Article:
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Is The Two-Part Test Created In Escobar The Exclusive Means For Establishing Implied Certification Liability?

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  • Posted on: Dec 5 2016

This blog previously wrote about Universal Health Services, Inc. v. United States ex rel. Escobar, a Medicaid case involving the “implied certification” theory of liability under the False Claims Act (“FCA”). In Escobar, the Court held that implied certification liability under the FCA may exist where the following two conditions are satisfied: (1) the defendant does not merely request payment, but also makes specific representations about the goods or services provided; and (2) the defendant’s failure to disclose noncompliance with material statutory, regulatory, or contractual requirements makes those representations misleading.

Since the Supreme Court decided Escobar, the district courts have been split on whether satisfaction of the two-part test is the only basis on which a relator can establish implied certification liability. Some courts have determined that the two-part test is the exclusive means of establishing implied certification liability, while other courts and the Department of Justice (“DOJ”) have argued that liability under the implied certification theory may be found, under certain circumstances, without satisfying the first part of the test – that is, without establishing “specific misrepresentations” about the goods or services provided.

The courts that have found the two-part test to be the exclusive means of establishing implied certification liability left no room for debate.  Each court found that the plaintiff “must” allege the two conditions set forth in Escobar. See, e.g., United States ex rel. Handal v. Ctr. for Emp’t Training, No. 2:13-cv-01697-KJMKJN, 2016 U.S. Dist. LEXIS 105158, at *12 (E.D. Cal. Aug. 8, 2016) (“To establish implied false certification, a plaintiff must show [Escobar’s two conditions].”); United States ex rel. Doe v. Health First, Inc., No. 6:14-cv-501-Orl-37DAB, 2016 U.S. Dist. LEXIS 95987, at *8 (M.D. Fla. July 22, 2016) (“[Escobar’s] two conditions must exist to impose liability . . . .”); United States ex rel. Creighton v. Beauty Basics Inc., No. 2:13-CV-1989-VEH, 2016 U.S. Dist. LEXIS 83573, at *9 (N.D. Ala. June 28, 2016) (“[T]he plaintiff must allege [Escobar’s two conditions].”).

The courts that have found that the two-part test is not the exclusive means of establishing implied certification liability argue for a more expansive view of the Supreme Court’s holding. For example, last month, in United States ex rel. Panarello v. Kaplan Early Learning Co., No. 11-cv-00353 (W.D.N.Y. Nov. 14, 2016), the court held that “Escobar cannot be read to impose the ‘specific representations’ requirement in every case.” Slip op at 8.  The court reasoned that the Supreme Court merely identified “‘some’ of the circumstances” that create implied certification liability, thereby “suggest[ing] that compliance with the conditions it discussed is not necessarily a prerequisite to implied false certification liability in every case.” Id. at 9. Consequently, the court permitted the implied certification claim to proceed even though the defendant did “not use payment codes” or “contain specific representations about the goods or services provided.”  Id. at *8.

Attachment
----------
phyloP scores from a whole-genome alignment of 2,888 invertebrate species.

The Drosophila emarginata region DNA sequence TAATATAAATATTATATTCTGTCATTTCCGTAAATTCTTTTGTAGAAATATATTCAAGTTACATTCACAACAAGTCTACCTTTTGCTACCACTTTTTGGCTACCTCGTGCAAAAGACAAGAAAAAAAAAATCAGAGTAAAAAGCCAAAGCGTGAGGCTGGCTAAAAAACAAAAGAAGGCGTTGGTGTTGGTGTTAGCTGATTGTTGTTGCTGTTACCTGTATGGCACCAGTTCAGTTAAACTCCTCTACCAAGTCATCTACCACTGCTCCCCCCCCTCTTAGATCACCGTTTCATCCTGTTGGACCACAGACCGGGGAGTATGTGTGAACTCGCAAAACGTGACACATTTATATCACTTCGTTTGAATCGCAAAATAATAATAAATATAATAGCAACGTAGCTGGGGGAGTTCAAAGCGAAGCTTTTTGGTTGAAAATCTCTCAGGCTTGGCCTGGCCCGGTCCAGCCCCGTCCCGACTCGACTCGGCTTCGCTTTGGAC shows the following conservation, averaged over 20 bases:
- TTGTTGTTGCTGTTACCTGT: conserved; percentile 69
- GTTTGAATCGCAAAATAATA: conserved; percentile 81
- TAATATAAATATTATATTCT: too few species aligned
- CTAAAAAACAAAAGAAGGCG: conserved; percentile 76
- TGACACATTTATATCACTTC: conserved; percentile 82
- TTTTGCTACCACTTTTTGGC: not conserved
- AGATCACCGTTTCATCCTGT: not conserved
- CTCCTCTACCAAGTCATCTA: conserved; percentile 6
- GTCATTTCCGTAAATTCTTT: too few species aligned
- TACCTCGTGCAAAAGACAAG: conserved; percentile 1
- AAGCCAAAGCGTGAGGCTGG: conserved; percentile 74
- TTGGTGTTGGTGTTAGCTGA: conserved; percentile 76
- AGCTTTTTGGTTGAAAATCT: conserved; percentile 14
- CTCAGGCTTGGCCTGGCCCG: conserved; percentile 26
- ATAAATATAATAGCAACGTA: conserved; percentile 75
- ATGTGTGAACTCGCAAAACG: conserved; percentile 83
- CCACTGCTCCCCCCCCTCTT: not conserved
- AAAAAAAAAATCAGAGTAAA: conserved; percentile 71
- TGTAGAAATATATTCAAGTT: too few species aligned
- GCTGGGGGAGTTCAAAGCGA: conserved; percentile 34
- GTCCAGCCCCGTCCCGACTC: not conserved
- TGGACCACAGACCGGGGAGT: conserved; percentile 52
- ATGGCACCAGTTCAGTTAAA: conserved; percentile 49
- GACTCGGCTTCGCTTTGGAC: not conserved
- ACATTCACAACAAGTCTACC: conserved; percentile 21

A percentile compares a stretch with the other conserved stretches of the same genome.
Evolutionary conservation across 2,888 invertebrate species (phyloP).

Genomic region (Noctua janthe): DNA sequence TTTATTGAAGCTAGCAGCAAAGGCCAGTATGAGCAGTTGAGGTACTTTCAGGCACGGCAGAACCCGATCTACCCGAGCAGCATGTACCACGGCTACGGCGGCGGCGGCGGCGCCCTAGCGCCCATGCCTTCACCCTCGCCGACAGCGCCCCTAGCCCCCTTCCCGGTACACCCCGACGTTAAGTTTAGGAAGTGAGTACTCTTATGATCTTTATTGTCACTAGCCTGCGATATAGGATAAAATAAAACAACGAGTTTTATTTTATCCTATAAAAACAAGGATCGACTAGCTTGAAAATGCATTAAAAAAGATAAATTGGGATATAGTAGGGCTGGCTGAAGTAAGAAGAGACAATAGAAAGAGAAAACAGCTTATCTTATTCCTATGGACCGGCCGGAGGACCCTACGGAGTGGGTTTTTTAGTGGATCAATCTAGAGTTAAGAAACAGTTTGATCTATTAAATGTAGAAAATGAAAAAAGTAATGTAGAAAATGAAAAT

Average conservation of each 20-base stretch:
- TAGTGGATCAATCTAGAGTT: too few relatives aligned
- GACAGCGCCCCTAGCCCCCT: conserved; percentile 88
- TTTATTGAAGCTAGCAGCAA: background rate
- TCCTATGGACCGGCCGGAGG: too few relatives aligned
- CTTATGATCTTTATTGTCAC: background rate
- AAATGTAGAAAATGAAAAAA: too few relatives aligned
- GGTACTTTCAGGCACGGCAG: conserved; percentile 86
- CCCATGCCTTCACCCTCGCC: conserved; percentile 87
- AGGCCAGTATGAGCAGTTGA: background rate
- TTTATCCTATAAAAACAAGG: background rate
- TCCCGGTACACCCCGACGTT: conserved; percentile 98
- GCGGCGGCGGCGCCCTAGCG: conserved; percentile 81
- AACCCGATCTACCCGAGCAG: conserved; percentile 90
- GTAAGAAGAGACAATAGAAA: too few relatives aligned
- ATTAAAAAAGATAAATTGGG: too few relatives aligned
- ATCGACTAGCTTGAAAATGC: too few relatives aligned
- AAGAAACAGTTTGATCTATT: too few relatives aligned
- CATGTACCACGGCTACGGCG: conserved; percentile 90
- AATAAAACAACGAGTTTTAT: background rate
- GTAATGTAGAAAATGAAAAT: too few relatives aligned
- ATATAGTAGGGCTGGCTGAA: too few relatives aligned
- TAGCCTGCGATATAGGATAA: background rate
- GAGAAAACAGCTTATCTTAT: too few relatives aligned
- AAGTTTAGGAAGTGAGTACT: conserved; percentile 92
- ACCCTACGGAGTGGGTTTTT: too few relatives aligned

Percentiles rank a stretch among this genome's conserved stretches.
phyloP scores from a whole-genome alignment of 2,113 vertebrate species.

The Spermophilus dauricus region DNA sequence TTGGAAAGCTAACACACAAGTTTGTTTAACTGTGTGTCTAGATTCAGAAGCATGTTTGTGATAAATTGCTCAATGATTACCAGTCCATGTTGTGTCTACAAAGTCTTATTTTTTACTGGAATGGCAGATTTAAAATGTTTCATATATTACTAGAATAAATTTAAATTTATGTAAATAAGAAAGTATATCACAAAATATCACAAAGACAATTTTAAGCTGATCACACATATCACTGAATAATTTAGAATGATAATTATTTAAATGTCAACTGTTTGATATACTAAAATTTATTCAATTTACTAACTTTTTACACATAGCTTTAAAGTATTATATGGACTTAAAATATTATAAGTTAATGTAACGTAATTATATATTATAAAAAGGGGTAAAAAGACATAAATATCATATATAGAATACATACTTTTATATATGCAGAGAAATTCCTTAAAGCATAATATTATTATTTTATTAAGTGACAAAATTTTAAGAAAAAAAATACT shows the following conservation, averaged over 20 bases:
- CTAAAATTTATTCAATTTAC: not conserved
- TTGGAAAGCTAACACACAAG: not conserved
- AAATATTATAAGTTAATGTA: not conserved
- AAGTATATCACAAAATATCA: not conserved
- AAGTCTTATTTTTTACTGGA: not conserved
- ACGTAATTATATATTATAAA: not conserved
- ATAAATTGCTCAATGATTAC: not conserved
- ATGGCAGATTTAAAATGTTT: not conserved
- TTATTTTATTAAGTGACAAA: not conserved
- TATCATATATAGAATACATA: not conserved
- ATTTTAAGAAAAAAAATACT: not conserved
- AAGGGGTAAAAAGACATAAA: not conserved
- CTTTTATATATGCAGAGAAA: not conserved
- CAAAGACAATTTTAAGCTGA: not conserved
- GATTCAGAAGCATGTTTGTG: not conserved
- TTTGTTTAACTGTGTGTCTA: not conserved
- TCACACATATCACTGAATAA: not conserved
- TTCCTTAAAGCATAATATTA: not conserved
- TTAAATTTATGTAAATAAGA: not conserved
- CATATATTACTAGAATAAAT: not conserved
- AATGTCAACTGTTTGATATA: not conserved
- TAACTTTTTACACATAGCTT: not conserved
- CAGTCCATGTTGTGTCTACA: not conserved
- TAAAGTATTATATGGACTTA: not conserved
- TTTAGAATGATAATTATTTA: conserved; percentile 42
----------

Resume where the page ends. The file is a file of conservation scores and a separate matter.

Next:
In permitting the claim to proceed, the Panarello court relied on the court’s decision in Rose v. Stephens Institute, No. 9-cv-05966-PJH, 2016 U.S. Dist. LEXIS 128269 (N.D. Cal. 2016), which reached the same conclusion. There, the court rejected the defendant’s exclusivity argument “as a matter of law”, finding that “Escobar . . . does not purport to set out, as an absolute requirement, that implied false certification liability can attach only when these two conditions are met.”

It should be noted that both courts recognized that their decision was contrary to that of other courts. Consequently, the Rose court certified the issue to the Ninth Circuit, and the Panarello court recommended certification to the Second Circuit.

The DOJ, for its part, has argued that the two-part test is not the exclusive means of establishing implied certification liability under Escobar. In statements of interest filed throughout the country, the DOJ has relied on the portion of the Supreme Court’s decision in which it expressly declined to decide whether a claim for payment could itself constitute an implicit representation of entitlement to payment. In that regard, the DOJ has relied on the Court’s refusal to “resolve [the question of] whether all claims for payment implicitly represent that the billing party is legally entitled to payment,” noting that the claim before the Court contained “specific representations” that were “misleading half-truths.” Universal Health Services, Inc. v. United States and Massachusetts, ex rel. Julio Escobar and Carmen Correa, 579 U.S.___, 136 S. Ct. 1989, 1999-2001 (2016).

Takeaway:

This blog will continue to follow this post-Escobar debate.  One thing is for certain, there is a split of opinion that will make its way through the circuit courts, and perhaps even the Supreme Court.  Stay tuned.

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